Banana Emoji Collage 1 resized-2ITS FUCKING SPRING which means music festival season is upon- my absolute favorite time of the year- has rolled around once again and what better way to celebrate than by sharing five of my favorite albums ever? Each of these gems holds personal significance, and are beautiful and unique in their own way. Please buy the albums immediately if you don’t already own them- they’re all ridiculously perfect.

FELA KUTI / na poi

Na Poi was banned by the Nigerian Broadcasting Company when it was first released, its critics thought of Fela as vulgar for the record’s taboo sexual lyrics, which is part of what makes the album so wonderful, though it wasn’t that he possessed a poet’s soul, an instinct for dark string arrangements and oblique percussive interludes. The album interchanges spoken word and sung lyrics over the Africa 70 horn play, spanning not only the complete a-side of the record, but the first part of the b-side as well — clocking in over 25 minutes. The record finishes with “You No Go Die…Unless”, a powerful funk bop that displays Fela’s bravado as he tells people not to fear death, because they won’t die until they’re ready to die.

SOLANGE / a seat at the table

Unless you’ve been living under a rock you are familiar with Solange’s third studio album. A Seat at the Table is a musical moment in a sea of mediocrity- a bold, stylistically intriguing effort brimming with creative intent, which will certainly fuel your own imagination. The album opens with “Rise” on which Solange comes off Minnie Riperton – all piercing falsetto, sneering consonants, snatched breaths, and moaning gasps, held together with swooping vocal gymnastics. That first track encapsulates the tone of the entire album: tense between pain, pride, sorrow, and fierce dignity.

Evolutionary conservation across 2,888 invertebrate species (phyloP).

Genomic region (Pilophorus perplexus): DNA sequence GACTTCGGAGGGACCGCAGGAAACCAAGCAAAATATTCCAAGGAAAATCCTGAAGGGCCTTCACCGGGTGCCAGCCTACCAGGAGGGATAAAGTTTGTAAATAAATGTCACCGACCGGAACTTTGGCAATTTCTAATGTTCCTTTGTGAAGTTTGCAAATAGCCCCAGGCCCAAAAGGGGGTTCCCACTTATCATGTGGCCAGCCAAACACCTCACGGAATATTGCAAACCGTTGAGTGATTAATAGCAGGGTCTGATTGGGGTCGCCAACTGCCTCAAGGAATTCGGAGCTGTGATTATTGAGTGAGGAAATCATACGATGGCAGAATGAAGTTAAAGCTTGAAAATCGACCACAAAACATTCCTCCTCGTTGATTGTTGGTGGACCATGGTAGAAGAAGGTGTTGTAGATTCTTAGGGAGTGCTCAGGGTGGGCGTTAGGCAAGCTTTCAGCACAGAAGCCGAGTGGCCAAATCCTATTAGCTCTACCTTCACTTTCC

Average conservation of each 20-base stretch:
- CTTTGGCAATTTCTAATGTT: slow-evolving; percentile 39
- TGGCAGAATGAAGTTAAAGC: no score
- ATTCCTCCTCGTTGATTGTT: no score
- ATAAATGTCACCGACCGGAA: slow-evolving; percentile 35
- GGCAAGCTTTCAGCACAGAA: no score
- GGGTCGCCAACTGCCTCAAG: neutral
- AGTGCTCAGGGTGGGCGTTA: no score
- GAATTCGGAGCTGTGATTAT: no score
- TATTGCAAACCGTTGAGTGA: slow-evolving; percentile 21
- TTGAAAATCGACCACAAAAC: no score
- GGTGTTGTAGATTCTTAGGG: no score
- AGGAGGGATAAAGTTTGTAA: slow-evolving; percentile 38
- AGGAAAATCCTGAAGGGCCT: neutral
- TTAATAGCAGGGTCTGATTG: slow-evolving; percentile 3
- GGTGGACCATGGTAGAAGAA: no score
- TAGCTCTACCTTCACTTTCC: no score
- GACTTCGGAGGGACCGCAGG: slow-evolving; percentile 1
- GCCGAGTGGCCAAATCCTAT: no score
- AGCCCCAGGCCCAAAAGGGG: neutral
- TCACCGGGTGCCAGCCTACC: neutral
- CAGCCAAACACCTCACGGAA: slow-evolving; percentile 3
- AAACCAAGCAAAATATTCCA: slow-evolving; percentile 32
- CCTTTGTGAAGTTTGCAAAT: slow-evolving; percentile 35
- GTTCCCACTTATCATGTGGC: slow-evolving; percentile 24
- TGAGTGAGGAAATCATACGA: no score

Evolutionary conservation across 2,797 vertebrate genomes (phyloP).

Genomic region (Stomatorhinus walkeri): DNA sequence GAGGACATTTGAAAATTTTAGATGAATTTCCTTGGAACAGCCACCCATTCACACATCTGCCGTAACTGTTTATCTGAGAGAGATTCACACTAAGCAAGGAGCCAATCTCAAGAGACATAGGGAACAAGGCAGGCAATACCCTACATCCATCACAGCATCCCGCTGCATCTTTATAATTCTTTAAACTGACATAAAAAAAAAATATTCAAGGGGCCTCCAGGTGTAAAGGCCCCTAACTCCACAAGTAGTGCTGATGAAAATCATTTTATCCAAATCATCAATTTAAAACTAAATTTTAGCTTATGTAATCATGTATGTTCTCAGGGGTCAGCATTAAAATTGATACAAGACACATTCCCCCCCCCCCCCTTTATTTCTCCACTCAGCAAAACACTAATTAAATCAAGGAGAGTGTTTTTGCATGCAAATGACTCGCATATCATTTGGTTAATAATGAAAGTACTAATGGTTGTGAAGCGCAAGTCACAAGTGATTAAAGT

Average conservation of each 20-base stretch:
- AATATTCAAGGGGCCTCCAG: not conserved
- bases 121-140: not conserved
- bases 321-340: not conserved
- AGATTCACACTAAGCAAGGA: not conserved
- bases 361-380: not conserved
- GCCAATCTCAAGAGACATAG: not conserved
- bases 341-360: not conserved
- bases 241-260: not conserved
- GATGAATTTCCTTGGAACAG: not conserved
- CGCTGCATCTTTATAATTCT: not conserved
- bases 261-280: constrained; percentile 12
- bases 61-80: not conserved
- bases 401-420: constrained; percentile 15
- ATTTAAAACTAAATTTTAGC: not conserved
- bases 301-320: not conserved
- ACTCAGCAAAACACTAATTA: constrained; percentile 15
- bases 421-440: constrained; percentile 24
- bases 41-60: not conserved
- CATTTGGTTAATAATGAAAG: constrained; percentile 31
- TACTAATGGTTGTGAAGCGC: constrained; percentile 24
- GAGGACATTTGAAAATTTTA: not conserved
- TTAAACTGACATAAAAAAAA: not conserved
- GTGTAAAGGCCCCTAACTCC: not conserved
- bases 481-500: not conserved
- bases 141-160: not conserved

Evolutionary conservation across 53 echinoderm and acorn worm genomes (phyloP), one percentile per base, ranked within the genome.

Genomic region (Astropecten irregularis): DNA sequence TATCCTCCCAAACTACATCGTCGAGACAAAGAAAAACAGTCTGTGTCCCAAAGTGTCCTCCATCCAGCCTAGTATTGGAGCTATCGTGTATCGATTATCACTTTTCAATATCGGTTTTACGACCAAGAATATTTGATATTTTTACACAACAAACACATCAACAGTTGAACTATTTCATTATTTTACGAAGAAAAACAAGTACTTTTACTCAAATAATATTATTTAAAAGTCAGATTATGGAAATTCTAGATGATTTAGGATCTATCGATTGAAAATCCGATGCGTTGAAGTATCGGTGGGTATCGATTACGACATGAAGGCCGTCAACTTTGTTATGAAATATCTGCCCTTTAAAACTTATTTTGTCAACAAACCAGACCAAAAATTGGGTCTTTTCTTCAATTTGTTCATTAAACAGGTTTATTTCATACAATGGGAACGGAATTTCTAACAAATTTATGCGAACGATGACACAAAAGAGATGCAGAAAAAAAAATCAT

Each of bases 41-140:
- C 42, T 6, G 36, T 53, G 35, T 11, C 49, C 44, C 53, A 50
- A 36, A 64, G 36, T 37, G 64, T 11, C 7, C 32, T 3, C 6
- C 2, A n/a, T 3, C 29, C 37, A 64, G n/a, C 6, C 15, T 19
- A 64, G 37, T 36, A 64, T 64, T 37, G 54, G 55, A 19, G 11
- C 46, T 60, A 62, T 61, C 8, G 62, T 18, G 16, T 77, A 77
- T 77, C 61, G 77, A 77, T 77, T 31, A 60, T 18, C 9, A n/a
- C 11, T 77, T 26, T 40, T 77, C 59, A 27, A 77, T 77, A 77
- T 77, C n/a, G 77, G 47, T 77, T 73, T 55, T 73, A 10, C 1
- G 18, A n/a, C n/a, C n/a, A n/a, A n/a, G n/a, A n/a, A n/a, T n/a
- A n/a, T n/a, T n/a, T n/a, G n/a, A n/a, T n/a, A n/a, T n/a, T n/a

AMY WINEHOUSE/ back to black

Back to Black is lyrically heartbreaking, as one would expect from Amy Winehouse, but in light of her passing at the peak of its success, infinitely more poignant. The album feels like a friend talking to you. Some will argue that the album was a one hit wonder- brazenly retro, lacking innovation. But its strengths were never about tearing down boundaries. Back to Black was an expression of inner pain that rivals the likes of Billie Holiday, Amy’s very own idol, sang with a genuine soul voice that had the strife of a collapsing relationship etched across it.

 LAURYN HILL/ the miseducation of lauryn hill

Honest, harrowing and tough, The Miseducation is an autobiographical account of triumph. It may not have marked a beginning to a better career for Lauryn Hill, one more of the more important voices of our time, but this album, born from injustices of the music business- and Lauryn’s ensuing battles with the array of fools, sexists and sceptics massed against her- is nonetheless a masterpiece. Her poetry, at times delivered with the kind of blistering emotion that is reminiscent of Johnny Cash’s “If You Could Read My Mind”, is balanced with sparse, considered rhythm and blues that the resulting songs feel uncomfortably intimate like reading someone’s diary when you know you shouldn’t.


Crystal Castles came into fame around the tail end of the blog-house/nu-rave rage but managed to transcend past being fad to indie stars, and more is the fact more evident than on II. The reason is simple: Crystal Castles are a singular act who rarely sound like anyone other than themselves. II thrives off the duo’s knack for combining upbeat disco pop with haunted “cult” music. Crystal Castles show a lot of growth on this album; there’s less distortion and more fluid, coherent melodies. What is most noticeable is how Alice Glass has matured as a vocalist. From the wonderfully titled Pap Smear, the swoon-some, pillow-soft Celestica to the album’s moment of perfection ‘Year of Silence’, it remains creatively unmatched today.

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Creative Direction, Styling & Words: Tanlume

Photography & Artwork : Giancarlo Calaméo LaGuerta


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